Respiratory Syncytial Virus, or RSV, has dominated headlines with an influx of cases across the country. As we prepare to enter into another virus season, it’s important to know what we can do to prevent the spread of RSV.
RSV season typically occurs between late fall through early spring, and like the cold and flu, is highly contagious. It spreads through coughing, sneezing, touching infected objects like toys or doorknobs, and direct contact such as kissing. The virus is very common among children, because of contact with other children in school or daycare, or having a sibling at home who may be sick.
Most children will contract RSV before the age of 2, and will recover from an RSV infection on their own. However, it can cause complications for people who fall into the “vulnerable population”. This includes:
- Premature infants
- Children with heart defects, neuromuscular disorders, or weakened immune systems
- Chemotherapy patients
- Adults with asthma, congestive heart failure, or COPD
Signs of RSV
It can be hard to differentiate between the common cold, flu, COVID-19 and RSV, as they all share similar symptoms. RSV symptoms are not present until 4 to 6 days after infection, and typically include fever, coughing, sneezing, runny nose, and difficulty breathing. The only way to tell if it is RSV is with testing, either by taking a mouth swab or blood sample.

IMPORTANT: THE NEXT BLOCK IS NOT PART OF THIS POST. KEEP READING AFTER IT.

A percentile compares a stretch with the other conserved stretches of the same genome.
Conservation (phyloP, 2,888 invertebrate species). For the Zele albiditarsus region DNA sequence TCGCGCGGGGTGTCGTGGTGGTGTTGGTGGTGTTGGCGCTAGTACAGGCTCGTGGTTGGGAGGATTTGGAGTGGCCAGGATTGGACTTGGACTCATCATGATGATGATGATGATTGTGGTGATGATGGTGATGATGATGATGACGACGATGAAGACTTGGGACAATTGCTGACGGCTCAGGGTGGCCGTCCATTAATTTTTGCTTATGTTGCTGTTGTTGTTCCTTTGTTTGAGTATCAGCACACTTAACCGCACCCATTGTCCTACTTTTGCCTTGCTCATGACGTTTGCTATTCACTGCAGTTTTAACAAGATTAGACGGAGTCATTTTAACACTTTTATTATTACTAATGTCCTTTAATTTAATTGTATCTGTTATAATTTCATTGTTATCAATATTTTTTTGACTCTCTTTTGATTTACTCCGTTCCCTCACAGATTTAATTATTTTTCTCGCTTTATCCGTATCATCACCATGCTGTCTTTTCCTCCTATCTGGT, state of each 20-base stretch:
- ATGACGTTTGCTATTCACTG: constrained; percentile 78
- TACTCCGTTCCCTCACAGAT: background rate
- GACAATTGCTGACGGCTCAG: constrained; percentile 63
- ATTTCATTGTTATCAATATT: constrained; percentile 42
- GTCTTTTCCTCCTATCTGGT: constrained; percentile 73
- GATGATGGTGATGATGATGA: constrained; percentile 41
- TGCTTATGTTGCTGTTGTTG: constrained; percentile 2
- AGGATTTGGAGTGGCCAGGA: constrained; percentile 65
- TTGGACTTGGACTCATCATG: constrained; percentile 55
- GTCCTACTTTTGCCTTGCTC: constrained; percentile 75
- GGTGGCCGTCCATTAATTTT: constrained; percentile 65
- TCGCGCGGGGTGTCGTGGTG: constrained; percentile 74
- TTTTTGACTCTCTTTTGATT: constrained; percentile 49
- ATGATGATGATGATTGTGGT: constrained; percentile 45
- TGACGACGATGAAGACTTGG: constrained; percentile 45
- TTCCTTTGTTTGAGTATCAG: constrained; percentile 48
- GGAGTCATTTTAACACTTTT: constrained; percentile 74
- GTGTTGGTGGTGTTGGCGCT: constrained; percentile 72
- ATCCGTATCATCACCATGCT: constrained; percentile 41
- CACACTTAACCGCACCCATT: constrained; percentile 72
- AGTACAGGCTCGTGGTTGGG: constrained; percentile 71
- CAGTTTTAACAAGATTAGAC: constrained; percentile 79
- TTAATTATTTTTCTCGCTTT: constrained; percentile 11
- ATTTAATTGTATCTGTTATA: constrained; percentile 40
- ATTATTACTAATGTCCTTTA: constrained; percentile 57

Most cases are not life-threatening or cause for concern, but if you notice your child’s symptoms are getting worse, or if they are having trouble breathing, don’t wait to contact your healthcare provider. RSV can turn into a more severe infection like pneumonia or bronchiolitis in children who are 1 year or younger. And, like the cold or flu, children can catch RSV more than once.
Prevention and Treatment
The best way to protect yourself from the virus is by receiving the RSV vaccine and practicing these healthy habits to stop the spread of germs:
- Wash your hands with soap and water for 20 seconds
- Cover your mouth with your sleeve or a tissue when coughing and sneezing, do not use your hands
- Do not share food, drinks, or utensils, especially with someone who is sick
- Disinfect any surfaces or toys that a sick child or adult may touch
- Stay home if you are sick and avoid bringing sick children to school or daycare, even if they test negative for COVID-19
- Stay up to date on routine vaccinations, especially for COVID-19, RSV, and influenza
At-home treatment for RSV can include over-the-counter fever reducers and pain relievers, but you should never give aspirin to children. Talk to your healthcare provider about nonprescription cold medicines as some contain ingredients that may not be safe for children. Most importantly, drink plenty of fluids to prevent dehydration, especially when you or someone in your home are sick.
Because children’s lungs and muscles are so small, they may not be able to clear mucus on their own. Your doctor may suggest nasal saline drops and suctioning to help clear nasal congestion. Using a humidifier or steam from a hot shower can also help relieve congestion.
Stay Safe, Stay Healthy with CH Care OnDemand
If you suspect your child may have RSV, CH Care OnDemand will get you the care you need from the comfort of your home. Within an hour of requesting a telemedicine visit, you will be connected with a physician who can diagnose, treat and prescribe medication. CH Care OnDemand is a fast and easy way to access care that eliminates wait times, potential exposure to other viruses, and expensive fees you would normally see at an urgent care or ER.
To learn more about CH Care OnDemand, or to schedule a virtual visit with one of our board-certified physicians, visit https://www.chcareondemand.org/.